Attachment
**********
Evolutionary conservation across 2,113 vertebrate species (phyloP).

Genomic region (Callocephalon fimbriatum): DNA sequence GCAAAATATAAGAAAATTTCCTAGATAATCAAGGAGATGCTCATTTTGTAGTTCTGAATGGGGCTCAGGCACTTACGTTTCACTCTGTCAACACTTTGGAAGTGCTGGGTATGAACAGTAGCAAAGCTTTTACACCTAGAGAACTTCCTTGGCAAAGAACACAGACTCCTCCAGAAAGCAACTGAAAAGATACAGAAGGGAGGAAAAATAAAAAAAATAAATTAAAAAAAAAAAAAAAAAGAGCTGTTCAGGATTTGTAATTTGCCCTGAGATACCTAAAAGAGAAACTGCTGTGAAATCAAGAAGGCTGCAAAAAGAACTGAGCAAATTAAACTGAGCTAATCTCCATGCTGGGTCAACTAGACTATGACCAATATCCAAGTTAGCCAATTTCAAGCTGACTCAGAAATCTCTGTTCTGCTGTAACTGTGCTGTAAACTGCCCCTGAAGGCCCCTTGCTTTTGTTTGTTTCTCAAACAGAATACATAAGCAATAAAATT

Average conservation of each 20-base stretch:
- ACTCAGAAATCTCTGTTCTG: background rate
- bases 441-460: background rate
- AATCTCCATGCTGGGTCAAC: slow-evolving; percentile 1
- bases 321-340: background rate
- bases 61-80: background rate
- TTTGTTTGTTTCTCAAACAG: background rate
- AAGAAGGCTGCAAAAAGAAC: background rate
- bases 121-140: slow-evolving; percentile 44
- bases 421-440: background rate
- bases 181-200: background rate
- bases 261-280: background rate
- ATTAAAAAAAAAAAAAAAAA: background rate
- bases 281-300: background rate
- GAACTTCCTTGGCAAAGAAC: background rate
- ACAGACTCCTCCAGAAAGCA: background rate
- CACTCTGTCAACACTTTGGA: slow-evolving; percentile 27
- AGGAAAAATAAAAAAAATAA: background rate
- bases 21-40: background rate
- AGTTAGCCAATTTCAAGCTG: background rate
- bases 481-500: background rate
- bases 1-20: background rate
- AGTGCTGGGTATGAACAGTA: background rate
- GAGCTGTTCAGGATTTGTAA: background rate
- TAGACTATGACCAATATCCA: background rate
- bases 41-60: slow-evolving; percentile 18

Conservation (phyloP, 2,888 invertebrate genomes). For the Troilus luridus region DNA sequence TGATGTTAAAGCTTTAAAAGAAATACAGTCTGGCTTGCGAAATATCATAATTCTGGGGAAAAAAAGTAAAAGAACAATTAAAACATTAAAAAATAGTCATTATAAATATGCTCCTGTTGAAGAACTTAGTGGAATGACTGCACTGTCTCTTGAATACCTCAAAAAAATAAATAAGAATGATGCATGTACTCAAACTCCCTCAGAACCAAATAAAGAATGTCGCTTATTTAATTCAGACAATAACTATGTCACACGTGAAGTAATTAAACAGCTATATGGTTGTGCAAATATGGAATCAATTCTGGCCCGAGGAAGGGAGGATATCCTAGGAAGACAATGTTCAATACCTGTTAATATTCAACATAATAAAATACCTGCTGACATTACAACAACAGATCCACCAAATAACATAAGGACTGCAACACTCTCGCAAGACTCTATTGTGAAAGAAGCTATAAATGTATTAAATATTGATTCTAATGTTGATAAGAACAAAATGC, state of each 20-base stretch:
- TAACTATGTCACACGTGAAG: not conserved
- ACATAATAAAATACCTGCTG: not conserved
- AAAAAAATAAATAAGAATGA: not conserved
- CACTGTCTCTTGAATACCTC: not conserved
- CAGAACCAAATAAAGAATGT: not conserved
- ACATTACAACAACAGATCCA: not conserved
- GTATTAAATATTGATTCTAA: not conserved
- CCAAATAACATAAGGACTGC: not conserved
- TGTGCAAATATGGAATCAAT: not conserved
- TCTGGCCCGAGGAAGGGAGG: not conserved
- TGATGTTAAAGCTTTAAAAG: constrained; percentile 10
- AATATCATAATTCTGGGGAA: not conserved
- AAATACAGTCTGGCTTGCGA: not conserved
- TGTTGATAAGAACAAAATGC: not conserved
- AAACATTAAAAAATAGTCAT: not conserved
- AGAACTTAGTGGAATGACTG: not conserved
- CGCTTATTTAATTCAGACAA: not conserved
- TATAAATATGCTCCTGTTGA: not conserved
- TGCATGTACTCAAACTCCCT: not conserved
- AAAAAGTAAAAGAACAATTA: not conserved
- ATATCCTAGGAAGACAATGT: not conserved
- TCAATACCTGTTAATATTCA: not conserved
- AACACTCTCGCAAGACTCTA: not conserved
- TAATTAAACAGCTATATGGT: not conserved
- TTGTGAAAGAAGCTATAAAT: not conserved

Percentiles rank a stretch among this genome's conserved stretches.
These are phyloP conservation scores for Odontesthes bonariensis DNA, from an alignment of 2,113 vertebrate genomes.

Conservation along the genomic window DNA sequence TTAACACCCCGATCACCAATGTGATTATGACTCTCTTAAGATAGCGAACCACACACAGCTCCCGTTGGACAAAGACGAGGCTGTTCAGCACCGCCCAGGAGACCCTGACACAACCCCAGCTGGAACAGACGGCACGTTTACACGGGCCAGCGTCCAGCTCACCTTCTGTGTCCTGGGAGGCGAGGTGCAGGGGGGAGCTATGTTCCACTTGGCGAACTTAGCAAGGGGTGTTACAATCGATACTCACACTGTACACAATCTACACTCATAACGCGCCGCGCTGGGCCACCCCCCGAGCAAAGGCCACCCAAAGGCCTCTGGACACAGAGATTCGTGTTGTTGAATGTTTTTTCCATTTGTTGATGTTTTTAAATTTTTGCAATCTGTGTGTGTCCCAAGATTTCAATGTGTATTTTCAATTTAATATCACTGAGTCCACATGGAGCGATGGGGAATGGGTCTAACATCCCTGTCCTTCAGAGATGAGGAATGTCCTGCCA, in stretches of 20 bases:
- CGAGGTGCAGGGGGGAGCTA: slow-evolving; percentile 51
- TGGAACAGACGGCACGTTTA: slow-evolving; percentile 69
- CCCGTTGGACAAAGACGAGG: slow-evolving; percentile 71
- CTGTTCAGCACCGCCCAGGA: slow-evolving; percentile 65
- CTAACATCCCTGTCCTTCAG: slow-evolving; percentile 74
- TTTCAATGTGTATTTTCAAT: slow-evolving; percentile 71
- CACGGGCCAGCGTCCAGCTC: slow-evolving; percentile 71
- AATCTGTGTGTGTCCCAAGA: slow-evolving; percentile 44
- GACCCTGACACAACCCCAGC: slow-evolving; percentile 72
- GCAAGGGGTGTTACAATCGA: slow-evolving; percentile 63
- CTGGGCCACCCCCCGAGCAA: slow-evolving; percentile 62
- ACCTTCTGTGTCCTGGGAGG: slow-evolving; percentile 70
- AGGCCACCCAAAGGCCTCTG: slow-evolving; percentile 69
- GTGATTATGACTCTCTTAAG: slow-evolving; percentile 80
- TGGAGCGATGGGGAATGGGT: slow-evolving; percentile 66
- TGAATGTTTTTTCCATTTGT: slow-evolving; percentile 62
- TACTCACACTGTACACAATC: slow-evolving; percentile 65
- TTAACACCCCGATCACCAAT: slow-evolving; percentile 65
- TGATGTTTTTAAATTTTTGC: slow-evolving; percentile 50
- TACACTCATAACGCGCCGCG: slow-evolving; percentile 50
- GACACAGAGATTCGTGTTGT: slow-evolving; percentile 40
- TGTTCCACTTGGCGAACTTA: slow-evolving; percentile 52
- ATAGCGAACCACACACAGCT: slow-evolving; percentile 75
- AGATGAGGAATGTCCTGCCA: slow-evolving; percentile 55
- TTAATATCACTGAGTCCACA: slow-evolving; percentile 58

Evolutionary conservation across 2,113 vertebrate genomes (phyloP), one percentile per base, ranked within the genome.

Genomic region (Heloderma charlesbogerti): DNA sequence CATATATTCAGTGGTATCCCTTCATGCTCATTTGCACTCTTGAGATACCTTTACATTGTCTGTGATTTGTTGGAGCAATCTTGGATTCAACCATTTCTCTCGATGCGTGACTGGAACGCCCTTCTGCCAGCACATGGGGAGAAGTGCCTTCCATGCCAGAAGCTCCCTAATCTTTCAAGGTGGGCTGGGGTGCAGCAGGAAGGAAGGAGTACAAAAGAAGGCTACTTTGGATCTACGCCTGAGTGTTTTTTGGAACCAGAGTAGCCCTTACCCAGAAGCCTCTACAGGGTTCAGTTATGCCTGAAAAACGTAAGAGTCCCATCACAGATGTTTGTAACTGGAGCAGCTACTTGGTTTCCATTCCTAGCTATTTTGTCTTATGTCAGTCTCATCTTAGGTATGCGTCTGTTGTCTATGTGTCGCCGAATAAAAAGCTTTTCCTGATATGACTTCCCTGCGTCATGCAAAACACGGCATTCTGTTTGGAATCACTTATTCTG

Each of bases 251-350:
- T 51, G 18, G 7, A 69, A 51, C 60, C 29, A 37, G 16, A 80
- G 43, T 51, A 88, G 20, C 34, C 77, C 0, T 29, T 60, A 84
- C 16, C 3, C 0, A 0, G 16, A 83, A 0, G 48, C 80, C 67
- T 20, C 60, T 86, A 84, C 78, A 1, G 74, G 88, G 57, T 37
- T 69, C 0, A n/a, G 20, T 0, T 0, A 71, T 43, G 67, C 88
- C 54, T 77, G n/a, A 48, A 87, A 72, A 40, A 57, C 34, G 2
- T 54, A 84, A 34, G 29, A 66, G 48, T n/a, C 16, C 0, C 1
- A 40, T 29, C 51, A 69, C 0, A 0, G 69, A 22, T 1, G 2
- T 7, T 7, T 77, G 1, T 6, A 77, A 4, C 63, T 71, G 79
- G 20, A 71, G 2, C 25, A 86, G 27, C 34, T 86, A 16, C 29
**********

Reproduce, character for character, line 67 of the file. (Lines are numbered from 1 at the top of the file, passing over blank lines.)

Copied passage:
- GCAAGGGGTGTTACAATCGA: slow-evolving; percentile 63